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Von Willebrand’s Disease

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Clotting factor disorders are those whereby the proteins in the blood, which are part of the clotting process are, for various reasons, not functional or even present in adequate quantities.{{more}}

Although few dogs are affected this way, the problem, when present, is usually hereditary. Blood clotting proteins are called clotting factors. These factors react in step-like fashion, similar to how one domino falls onto another until a chain is made. Failure of any one of these factors to function properly, or an absence thereof, will result in clotting failures.

A discussion of the clotting process, the genetics of various deficiencies and all the breeds that can be affected is far beyond the scope of this program. Fortunately, the genetics of these conditions makes this an extremely rare problem. Many Doberman Pinschers, among other breeds, can be affected with what is known as Von Willebrand’s Disease, which is simply a specific name given to dogs with an exact type of defect. Many of these dogs, however, do suffer from hypothyroidism as well. Clotting factor disease is related to what we call Hemophilia in people.

Clinical symptoms will vary with the type of disease, if more than one problem at a time is present and because of natural variation in severity that occurs with each different condition. It should again be noted that multiple defects described above could be present at the same time, greatly complicating the severity of the problem.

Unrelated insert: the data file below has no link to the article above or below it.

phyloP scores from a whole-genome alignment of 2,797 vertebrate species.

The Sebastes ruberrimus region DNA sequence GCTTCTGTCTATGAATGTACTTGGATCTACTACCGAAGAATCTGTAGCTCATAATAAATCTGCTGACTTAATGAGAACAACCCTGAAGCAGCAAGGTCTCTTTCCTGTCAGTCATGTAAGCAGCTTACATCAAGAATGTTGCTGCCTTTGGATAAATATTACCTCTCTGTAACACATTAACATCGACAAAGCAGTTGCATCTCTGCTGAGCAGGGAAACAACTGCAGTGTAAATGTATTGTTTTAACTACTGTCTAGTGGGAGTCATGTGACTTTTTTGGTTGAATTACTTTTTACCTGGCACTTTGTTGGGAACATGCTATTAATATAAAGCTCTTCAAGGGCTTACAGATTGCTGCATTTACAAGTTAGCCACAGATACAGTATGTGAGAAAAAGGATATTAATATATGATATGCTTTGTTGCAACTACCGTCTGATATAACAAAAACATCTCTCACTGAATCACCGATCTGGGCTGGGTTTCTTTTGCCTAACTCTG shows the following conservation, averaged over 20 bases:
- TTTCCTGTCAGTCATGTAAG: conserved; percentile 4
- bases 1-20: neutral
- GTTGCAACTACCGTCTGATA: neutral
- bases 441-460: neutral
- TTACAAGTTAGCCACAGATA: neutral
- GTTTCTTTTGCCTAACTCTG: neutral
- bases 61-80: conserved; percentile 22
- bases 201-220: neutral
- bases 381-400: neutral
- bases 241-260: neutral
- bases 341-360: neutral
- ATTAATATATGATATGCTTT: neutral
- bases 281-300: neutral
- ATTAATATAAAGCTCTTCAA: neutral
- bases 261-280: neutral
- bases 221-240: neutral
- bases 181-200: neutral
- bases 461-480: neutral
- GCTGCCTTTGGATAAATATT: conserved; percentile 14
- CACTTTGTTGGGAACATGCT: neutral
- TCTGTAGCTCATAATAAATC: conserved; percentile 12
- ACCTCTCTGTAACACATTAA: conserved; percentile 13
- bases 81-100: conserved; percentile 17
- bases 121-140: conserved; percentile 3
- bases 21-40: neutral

The main clinical sign is bleeding. This can be manifest as small or larger hemorrhages or bruises on the skin, lips, gums and other moist membranes. Bleeding from gums, lips, anus or genitals may occur. Bloody or dark stools may be present. Some dogs may have spontaneous nosebleeds or bloody urine, or blood clots may form under the skin. Dogs may fail to clot when small cuts or cut toenails bleed. Dogs can undergo “routine” surgery and bleed heavily during or after the surgery. In most cases, bleeding is sudden, unexpected and without warning. Many dogs have otherwise been normal.

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